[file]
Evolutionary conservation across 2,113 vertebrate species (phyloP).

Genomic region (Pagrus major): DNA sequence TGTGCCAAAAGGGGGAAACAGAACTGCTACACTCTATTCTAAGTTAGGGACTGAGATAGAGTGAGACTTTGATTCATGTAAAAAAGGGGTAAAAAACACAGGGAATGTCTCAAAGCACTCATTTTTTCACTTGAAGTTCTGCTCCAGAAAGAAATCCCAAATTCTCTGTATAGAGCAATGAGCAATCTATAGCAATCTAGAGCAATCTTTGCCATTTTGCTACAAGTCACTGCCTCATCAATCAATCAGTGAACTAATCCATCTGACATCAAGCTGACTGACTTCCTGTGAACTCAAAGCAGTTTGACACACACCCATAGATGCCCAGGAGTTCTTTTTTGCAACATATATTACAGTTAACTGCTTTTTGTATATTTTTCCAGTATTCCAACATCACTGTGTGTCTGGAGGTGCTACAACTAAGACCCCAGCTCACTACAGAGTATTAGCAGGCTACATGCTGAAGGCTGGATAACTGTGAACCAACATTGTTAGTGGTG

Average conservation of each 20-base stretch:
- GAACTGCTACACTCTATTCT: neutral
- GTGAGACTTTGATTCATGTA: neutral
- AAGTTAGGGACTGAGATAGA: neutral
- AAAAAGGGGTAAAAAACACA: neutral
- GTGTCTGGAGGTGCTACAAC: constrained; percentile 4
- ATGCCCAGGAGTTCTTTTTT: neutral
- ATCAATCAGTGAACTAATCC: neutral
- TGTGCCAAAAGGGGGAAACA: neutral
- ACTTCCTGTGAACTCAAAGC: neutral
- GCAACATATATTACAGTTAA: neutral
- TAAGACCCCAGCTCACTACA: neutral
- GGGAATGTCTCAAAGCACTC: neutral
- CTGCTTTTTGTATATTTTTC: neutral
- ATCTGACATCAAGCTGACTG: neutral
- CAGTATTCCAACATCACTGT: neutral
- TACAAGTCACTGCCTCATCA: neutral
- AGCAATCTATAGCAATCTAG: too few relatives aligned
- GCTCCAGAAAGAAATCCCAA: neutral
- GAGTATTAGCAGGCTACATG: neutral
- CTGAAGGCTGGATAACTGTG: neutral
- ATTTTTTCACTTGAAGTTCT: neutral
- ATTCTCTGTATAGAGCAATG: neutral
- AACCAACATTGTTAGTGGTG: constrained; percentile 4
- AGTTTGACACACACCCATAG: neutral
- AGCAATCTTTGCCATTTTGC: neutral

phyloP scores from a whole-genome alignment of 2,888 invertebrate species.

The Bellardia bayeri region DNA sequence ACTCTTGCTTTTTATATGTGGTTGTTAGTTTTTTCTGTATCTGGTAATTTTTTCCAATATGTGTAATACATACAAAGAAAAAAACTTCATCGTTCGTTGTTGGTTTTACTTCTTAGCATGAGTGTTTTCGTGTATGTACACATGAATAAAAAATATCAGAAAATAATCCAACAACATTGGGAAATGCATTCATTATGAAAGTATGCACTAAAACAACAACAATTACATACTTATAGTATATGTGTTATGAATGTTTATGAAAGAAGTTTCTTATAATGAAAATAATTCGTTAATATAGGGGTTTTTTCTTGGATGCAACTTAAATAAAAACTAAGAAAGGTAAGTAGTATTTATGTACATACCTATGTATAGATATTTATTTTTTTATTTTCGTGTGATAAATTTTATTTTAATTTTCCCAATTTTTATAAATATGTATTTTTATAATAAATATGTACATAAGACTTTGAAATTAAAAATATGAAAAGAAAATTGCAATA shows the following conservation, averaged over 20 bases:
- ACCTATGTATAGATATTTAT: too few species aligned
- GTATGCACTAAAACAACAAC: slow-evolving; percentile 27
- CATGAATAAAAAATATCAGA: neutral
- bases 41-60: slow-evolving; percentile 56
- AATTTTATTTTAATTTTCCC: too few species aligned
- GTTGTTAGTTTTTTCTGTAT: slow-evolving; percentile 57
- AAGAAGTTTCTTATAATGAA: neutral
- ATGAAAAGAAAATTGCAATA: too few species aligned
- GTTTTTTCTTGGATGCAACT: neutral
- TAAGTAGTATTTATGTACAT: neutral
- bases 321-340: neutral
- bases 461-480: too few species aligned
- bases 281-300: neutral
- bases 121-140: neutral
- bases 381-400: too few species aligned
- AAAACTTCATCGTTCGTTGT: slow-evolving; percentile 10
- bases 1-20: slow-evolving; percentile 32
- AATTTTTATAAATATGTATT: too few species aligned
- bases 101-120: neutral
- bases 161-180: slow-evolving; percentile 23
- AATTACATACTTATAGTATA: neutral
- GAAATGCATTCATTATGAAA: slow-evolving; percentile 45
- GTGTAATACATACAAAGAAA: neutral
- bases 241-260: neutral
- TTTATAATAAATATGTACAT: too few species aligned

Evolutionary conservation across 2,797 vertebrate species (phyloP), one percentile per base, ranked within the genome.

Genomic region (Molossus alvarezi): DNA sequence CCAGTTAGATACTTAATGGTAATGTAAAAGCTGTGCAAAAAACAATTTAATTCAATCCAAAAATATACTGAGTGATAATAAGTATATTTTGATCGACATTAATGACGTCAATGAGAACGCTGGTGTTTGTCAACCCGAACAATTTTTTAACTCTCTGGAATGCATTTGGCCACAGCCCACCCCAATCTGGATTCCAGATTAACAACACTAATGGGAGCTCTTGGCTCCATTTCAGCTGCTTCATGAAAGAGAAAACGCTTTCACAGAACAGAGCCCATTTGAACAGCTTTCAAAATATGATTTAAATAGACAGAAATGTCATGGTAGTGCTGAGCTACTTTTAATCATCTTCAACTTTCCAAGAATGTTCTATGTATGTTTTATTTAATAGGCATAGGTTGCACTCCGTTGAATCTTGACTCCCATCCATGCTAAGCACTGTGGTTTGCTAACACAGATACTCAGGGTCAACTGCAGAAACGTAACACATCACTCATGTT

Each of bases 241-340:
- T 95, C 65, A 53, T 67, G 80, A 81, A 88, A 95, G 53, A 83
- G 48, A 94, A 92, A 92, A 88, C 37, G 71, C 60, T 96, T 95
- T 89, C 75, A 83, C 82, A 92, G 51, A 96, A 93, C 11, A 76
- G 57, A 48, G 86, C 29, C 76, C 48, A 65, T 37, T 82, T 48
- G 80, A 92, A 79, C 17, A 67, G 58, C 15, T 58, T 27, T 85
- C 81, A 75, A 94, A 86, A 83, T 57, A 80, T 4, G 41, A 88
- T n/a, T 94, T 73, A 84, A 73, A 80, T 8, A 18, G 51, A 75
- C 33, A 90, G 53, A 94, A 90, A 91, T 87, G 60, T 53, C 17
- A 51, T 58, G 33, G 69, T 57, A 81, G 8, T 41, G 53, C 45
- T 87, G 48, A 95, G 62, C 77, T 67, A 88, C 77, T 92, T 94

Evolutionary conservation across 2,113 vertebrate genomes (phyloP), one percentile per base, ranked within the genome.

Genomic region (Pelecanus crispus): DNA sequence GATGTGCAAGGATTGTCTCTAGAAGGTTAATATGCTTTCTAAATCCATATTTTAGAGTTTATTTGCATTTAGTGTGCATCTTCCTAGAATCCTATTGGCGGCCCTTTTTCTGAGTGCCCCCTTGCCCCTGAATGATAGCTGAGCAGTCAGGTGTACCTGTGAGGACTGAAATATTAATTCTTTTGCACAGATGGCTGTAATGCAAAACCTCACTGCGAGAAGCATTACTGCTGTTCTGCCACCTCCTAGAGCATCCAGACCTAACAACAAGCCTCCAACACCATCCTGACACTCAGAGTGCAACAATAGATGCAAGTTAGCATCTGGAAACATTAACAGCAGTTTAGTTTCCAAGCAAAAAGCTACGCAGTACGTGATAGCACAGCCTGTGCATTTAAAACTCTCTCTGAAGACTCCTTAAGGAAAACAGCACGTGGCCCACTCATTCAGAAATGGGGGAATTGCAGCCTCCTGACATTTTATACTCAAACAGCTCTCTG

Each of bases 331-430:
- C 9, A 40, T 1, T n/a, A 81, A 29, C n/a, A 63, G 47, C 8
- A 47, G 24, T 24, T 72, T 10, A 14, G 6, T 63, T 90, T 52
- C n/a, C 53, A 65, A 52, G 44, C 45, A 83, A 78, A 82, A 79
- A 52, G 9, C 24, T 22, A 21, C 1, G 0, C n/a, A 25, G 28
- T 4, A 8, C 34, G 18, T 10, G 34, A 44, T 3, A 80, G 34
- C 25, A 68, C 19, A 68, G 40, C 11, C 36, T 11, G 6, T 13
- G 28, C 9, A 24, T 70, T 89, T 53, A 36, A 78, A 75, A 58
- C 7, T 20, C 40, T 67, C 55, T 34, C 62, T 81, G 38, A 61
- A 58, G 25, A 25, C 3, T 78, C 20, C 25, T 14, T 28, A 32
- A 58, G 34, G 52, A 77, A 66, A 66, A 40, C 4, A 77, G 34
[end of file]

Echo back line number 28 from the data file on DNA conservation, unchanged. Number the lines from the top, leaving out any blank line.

- AGCAATCTTTGCCATTTTGC: neutral